To illustrate, in Fatal Attraction:

  1. The monster is the woman scorned (Glenn Close).
  2. The house is the family unit that she invades.
  3. And the sin is infidelity; if Michael Douglas’s character hadn’t slept with her, she wouldn’t be a threat to him / the family.

screenwriting horror movie screenplay

How MITH elements interact with other story components

The discussion I had with Mike started around the idea of the “sin.”

  • How does the sin function in the story? Is it truly necessary?
  • Is the sin the same thing as the protagonist’s flaw?
  • Is the monster connected to the sin? Or to the protagonist’s flaw? Or both?

These are all questions that try to get at the heart of the matter: how do the elements work together to create an effective story?

In search of patterns, we looked at many MITH horror movie examples. You’ll see some below.

From these examples it seemed the “monster” should challenge some internal deficit in the main character in order create a more cohesive story. That makes sense. That’s simply a horror-specific way of saying that coming up against the antagonist of the story is what forces the protagonist to grow.

The monster should challenge the protagonist’s flaw or internal struggle.

But we noticed the story’s “sin” doesn’t always belong to the protagonist.

The “sin” element is not the same thing as the character’s flaw.

So even if the “monster” is related to the protagonist’s flaw (as in, a direct challenge to it), that doesn’t mean that the monster has to be related to the “sin” because the sin might belong to a character other than the protagonist.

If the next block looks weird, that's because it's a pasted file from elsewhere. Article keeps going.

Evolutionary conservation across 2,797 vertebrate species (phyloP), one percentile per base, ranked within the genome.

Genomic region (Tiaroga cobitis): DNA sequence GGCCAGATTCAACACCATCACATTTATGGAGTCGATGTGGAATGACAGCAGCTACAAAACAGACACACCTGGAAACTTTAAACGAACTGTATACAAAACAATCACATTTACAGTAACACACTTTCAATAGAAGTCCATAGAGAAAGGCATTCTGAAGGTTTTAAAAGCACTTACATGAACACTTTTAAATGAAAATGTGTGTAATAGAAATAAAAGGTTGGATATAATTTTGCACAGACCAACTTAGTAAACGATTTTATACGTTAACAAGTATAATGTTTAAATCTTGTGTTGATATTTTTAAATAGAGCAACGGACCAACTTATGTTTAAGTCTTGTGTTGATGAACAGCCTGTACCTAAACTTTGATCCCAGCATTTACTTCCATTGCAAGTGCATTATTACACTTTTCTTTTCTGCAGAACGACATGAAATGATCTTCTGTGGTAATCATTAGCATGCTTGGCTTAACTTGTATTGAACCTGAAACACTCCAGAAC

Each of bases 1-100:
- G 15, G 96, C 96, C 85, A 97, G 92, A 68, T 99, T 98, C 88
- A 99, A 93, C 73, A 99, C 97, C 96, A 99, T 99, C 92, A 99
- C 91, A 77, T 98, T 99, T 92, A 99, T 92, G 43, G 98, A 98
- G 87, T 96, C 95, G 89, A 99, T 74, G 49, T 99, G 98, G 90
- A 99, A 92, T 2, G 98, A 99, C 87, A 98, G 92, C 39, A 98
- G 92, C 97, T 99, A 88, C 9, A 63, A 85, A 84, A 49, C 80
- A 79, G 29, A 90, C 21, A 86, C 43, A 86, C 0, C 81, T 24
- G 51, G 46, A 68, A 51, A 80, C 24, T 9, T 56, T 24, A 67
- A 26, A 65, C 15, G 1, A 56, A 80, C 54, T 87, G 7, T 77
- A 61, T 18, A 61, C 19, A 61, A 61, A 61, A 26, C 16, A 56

But if sin and character flaw aren’t the same thing, then what is the “sin”?

Sin vs. Character Flaw

In his book, Blake says that someone does something to let the monster in, and that’s part of the terror, because the monster entering is our own fault. That it’s our guilt over a sin committed — and the dread of being punished for it — that helps make MITH stories effective.

But is that the case, if the protagonist isn’t the one whose sin brings the monster in? Let’s refer to our examples:

screenwriting horror movie screenplay

Jaws. Monster: A man-eating, great white shark. House: The beachside tourist town of Amity. Sin: Greed. When the city officials refuse to close down the beaches during the busy tourist season, they invite the monster into the house.

Alien. Monster: A metamorphic creature with acid for blood and an uncanny ability to hide. House: The Nostromo spacecraft. Sin: Greed again. The company sends the crew out to collect these specimens, and whether they survive or not is almost inconsequential to the bottom line.

The Exorcist. Monster: A powerful demon. House: A teenaged girl’s body. Sin: Disbelief. Doubt and a faltering of faith between Fathers Karras and Merrin invite the dark spirit into the child.

screenwriting horror movie screenplay

From these examples, it’s clear the sin isn’t always something done by the story’s protagonist. Meaning, it doesn’t have to be something that demonstrates the main character’s flaw.

So the sin isn’t necessarily reflective of or related to the character’s arc. Rather, it seems like the sin’s function is to create a sense of dread in the audience. If we think the group that’s being targeted by the monster kind of deserves it, we anticipate that they might just get what’s coming to them. Even as we hope they don’t. Even as we understand movie protagonists usually make it out alright.